Many of the greatest lessons are learned in a crisis. From surfacing social risks and systemic inequalities to reinforcing the urgent need to mitigate climate change risk, the pandemic has solidified the importance of ESG integration and reinforced the value of responsible investing. We expect the emphasis on social factors and climate change will continue into 2021.


As the global economy recovers, we expect responsible investing to continue to accelerate as the industry reaches a new level of maturity. More stringent regulation should help bring about standardization and support continued market growth. Further, investor demand is very likely to continue on an upward trajectory. Specifically, we expect impact investing will continue to gain momentum with an increasing focus on avoiding greenwashing and reinforcing the need for reasonable standards around measurement and reporting.


As the industry matures, we strive to continuously evolve our ESG integration approach, enhance our active ownership activities and develop progressive responsible investment solutions as we aim to mitigate risk, uncover opportunities and pursue better long-term outcomes.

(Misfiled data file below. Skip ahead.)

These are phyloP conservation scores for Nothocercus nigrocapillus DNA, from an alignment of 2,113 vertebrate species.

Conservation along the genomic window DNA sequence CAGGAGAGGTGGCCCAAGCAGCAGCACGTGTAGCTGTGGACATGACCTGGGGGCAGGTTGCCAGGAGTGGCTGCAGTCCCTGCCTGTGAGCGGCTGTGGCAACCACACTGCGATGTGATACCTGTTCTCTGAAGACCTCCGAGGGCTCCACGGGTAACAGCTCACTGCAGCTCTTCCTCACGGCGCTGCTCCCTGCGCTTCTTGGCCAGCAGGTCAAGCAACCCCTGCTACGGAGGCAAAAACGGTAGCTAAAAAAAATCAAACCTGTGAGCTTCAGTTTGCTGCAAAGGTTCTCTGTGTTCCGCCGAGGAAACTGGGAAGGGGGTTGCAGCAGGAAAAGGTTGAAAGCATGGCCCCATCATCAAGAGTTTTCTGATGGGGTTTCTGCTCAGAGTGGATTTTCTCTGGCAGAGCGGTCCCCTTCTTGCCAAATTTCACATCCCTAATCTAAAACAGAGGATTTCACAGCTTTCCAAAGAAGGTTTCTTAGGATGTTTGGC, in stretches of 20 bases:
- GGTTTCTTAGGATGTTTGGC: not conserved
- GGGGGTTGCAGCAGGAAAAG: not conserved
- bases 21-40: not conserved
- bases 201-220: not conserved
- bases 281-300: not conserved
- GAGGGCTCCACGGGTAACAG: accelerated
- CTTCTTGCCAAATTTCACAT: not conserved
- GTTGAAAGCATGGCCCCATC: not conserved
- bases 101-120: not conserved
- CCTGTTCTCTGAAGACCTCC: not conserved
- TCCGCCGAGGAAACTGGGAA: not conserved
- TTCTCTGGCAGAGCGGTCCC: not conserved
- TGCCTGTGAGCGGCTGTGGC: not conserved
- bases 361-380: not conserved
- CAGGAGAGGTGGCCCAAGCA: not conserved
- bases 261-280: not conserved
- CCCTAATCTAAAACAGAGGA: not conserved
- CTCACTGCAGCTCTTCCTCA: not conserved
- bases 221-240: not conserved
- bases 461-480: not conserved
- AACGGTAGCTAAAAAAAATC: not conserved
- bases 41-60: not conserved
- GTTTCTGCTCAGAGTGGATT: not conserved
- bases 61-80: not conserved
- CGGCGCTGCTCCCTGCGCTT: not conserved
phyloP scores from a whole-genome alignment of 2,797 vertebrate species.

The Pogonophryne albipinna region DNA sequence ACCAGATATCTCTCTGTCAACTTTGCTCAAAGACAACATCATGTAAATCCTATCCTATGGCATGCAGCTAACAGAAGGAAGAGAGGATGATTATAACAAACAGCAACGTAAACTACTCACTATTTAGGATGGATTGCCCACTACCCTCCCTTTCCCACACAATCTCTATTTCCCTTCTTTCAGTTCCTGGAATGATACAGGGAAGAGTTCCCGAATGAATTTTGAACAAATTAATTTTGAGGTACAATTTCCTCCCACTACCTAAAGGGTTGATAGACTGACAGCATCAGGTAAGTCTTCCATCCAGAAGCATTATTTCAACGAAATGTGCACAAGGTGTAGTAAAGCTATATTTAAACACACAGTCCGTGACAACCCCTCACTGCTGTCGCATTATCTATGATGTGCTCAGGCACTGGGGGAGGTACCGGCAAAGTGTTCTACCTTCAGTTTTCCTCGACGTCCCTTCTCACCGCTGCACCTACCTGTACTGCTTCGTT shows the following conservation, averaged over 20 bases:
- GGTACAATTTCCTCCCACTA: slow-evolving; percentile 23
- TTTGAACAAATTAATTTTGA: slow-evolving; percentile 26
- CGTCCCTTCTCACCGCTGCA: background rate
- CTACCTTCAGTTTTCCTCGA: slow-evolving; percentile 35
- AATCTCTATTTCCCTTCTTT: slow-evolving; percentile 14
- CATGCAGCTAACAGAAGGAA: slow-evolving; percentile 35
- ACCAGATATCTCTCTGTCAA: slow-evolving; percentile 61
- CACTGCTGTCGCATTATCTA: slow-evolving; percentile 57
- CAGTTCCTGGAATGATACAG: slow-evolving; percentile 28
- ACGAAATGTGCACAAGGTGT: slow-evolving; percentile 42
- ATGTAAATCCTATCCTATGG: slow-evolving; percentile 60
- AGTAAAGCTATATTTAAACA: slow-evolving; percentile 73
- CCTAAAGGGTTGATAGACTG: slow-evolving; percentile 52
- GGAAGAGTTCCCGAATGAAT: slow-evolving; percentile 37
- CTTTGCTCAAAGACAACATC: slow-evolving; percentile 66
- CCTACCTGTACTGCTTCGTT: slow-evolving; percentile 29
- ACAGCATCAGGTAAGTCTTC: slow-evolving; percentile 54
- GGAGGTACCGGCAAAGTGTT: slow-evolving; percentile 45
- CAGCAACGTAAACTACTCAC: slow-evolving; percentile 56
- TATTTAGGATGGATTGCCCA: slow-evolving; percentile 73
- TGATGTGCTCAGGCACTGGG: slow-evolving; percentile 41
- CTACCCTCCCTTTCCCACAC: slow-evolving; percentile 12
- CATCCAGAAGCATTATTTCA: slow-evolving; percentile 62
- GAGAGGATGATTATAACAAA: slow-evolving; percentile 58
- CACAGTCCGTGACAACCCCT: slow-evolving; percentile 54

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Past performance is not a guide to future performance. All investments contain risk and may lose value. This document contains "forward-looking statements" which are based on Aegon AM's beliefs, as well as on a number of assumptions concerning future events, based on information currently available. These statements involve certain risks, uncertainties and assumptions which are difficult to predict. Consequently, such statements cannot be guarantees of future performance, and actual outcomes and returns may differ materially from statements set forth herein.


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Brunno Maradei, CFA

Global Head of Responsible Investment